The Federal Government will be heading to the international capital market to issue $1 billion Eurobond in the third quarter of this year. Mrs Kemi Adeosun, Minister of Finance who disclosed this in London recently, said that Nigeria was on the verge of securing $3 billion of funding from the World Bank and the African Development Bank (AfDB). The Eurobond is intended to finance the 2016 budget’s deficit to enable the government execute some capital projects that would reflate the economy. She said the government was committed to a budget deficit of not more than N2.2 trillion ($11.1 billion), or 2.1 percent of Gross Domestic Product (GDP). The government has said it would fund the fiscal gap with about $10 billion of debt, half of it in foreign currencies.
The minister explained that Nigeria would probably post budget deficits for at least three years and that its debt-to-GDP ratio would rise to 20 percent from around 13 percent in that period.
Under the present circumstances, it is inevitable for the government to borrow to reflate the economy. If the government relies only on what it can mobilise locally through its efforts, argued Prof. Mike Obadan, its business will be impaired and the recession will be deep. However, such borrowing must be on good terms and the funds must not be used to finance consumption. Rather, it must be targeted at financing productive activities of other sectors, such as financing power supply or road networks that can attract toll payment.
Similarly, Boniface Chizea, principal consultant, BIC Consultancy Services, noted that the country had no choice than to borrow to resuscitate the economy. According to Chizea, the economic downturn in the country might make projected tax revenue untenable. He also predicted that the deficit arm of the 2016 budget may increase beyond the proposed N2.2 trillion.
In 2013, Nigeria comfortably raised $1 billion in its return to the Eurobond market. At that time, investors demonstrated confidence in the country and the issue was four times oversubscribed, with just over $4 billion in bids. Also, when Nigeria made its first Eurobond issue of $500 million in 2011, it received bids worth two and a half times the amount on offer. The question is: can it achieve the same feat this time around? Winifred Iyiegbuniwe, a professor of Finance at the University of Lagos believes it is possible for the country to attain the same level of success. “In spite of the security issues affecting the supply of oil in Nigeria, discerning investors will still go for the Eurobond because Nigeria is still viable. The hard fact is that Nigeria has enough resources to maintain credit worthy. Moreover, the removal of subsidy, the introduction of flexible exchange rate and the fight against corruption have conferred some level of credibility on President Buhari’s administration,” Iyiegbuniwe said.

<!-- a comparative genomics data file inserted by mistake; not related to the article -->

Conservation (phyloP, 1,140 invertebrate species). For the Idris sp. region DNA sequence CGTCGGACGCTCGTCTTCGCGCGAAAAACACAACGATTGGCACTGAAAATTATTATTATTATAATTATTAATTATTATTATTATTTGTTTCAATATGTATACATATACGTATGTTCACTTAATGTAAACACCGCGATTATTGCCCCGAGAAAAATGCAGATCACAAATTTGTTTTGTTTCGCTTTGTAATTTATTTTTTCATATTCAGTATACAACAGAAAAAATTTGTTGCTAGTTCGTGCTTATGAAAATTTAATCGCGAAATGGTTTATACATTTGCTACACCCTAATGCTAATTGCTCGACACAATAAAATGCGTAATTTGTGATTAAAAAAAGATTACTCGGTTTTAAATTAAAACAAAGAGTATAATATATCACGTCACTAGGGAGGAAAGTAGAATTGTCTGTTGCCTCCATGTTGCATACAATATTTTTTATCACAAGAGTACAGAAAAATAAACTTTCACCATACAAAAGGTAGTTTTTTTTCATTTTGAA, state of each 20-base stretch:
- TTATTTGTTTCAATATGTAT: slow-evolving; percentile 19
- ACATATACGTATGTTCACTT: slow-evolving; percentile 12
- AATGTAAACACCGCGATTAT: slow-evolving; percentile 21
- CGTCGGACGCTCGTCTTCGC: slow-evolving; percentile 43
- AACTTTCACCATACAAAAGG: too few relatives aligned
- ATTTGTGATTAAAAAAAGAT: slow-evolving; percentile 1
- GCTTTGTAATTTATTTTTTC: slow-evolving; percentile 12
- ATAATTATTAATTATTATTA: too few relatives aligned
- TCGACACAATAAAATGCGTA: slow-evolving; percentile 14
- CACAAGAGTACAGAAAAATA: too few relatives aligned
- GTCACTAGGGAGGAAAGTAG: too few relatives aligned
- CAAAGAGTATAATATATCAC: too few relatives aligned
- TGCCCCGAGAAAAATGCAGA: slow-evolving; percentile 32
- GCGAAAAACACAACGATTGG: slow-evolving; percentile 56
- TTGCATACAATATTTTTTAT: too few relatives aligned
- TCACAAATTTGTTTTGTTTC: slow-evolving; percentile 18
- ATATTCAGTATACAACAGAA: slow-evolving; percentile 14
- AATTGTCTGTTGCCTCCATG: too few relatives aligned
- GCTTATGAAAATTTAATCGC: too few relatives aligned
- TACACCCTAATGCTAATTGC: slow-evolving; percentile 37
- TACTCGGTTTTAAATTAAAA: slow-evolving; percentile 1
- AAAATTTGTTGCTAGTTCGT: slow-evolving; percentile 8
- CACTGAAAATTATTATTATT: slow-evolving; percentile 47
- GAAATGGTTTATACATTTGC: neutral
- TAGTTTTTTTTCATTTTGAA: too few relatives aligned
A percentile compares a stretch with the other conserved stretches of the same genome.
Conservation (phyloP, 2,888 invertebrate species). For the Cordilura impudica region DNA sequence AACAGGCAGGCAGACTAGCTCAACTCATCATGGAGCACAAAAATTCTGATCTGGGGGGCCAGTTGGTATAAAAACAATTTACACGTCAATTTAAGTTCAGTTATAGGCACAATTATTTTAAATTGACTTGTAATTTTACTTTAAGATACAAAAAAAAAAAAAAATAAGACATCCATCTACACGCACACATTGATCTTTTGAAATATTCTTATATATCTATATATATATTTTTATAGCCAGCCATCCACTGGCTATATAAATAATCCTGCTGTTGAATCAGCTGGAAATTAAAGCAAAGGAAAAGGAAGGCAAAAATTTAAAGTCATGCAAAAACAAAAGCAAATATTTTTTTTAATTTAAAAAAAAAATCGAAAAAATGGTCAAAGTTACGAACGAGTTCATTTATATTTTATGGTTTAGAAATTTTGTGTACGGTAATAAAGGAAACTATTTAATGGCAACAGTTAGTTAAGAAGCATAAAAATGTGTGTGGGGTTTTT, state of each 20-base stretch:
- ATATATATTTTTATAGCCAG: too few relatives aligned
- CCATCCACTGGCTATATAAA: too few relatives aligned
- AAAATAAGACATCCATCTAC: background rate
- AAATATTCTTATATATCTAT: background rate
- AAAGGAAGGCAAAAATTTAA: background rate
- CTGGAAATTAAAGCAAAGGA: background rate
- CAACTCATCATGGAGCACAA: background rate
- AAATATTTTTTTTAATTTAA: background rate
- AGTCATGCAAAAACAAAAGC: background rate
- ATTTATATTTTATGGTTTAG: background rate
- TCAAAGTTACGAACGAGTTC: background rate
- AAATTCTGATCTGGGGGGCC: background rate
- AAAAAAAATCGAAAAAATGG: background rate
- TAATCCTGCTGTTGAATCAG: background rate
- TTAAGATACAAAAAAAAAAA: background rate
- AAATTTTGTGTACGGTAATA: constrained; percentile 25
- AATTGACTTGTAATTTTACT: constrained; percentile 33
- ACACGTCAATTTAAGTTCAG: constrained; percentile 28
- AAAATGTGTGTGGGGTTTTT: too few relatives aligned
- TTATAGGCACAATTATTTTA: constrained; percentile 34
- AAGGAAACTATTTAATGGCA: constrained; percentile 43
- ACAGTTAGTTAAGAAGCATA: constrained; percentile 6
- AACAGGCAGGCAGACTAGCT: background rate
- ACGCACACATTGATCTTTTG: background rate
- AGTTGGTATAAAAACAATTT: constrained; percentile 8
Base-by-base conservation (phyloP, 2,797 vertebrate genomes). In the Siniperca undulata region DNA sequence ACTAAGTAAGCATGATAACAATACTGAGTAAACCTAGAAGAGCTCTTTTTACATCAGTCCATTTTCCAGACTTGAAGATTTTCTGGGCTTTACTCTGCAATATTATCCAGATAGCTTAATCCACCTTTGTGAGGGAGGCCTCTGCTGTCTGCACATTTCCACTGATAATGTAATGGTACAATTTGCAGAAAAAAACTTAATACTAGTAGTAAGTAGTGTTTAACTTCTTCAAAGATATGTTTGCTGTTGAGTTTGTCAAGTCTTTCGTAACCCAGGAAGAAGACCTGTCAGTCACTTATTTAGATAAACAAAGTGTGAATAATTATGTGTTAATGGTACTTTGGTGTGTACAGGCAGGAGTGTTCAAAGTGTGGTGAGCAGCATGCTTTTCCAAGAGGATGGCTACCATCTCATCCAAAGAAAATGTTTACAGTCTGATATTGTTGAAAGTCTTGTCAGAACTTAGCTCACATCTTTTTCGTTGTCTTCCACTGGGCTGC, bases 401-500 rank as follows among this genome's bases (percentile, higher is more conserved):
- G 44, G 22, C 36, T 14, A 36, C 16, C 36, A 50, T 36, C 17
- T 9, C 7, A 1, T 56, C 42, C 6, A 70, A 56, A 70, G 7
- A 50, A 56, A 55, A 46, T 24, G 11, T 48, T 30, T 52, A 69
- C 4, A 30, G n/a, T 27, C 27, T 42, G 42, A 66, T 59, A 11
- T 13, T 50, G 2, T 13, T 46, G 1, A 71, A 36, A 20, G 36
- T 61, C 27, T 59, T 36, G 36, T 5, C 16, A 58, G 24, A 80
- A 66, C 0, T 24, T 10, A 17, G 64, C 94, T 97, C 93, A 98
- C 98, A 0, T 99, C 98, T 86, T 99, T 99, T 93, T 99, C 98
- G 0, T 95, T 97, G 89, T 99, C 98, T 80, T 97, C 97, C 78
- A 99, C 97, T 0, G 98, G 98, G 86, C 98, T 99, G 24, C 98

However, a financial analyst who craves anonymity advised that the government should carry out an inventory of its debt portfolio and how much it cost to service it (debt portfolio) before issuing the Eurobond. He emphasized that it is important for the government to know the profitability of its previous borrowings.
Nigeria’s foreign debt has grown by $7.18 billion 10 years after its historic exit from the Paris Club of Creditors in 2006. It grew from $3.54 billion to $10.72 billion. The Federal Government had between 2005 and April 2007 paid over $15 billion to exit from both the Paris Club and the London Club of Creditors after receiving a write-off of about $18 billion from the former.
For the Paris Club, the payment included the first tranche of $6.3 billion made in November 2005, the second tranche of $1.387billion made in December 2005, and the third tranche of $4.498 billion paid in April 2006, as well as a commission of over $30 million paid to the Central Bank of Nigeria (CBN).
For the London Club, the payment included Par Bond of $1.486 billion paid in December 2006; Promissory Notes of $512million paid in early March 2007; oil warrants of $82million paid on April 4, 2007 and a commission of 0.5 per cent paid to the CBN.
After the exit from the Paris Club, the country’s external debt dropped to $3.54billion as of December 31, 2006, according to statistics obtained from the Debt Management Office (DMO).
Over the years, however, the external debt of the country has gradually climbed to $10.72billion as at December 31, 2015. n
By Dike Onwuamaeze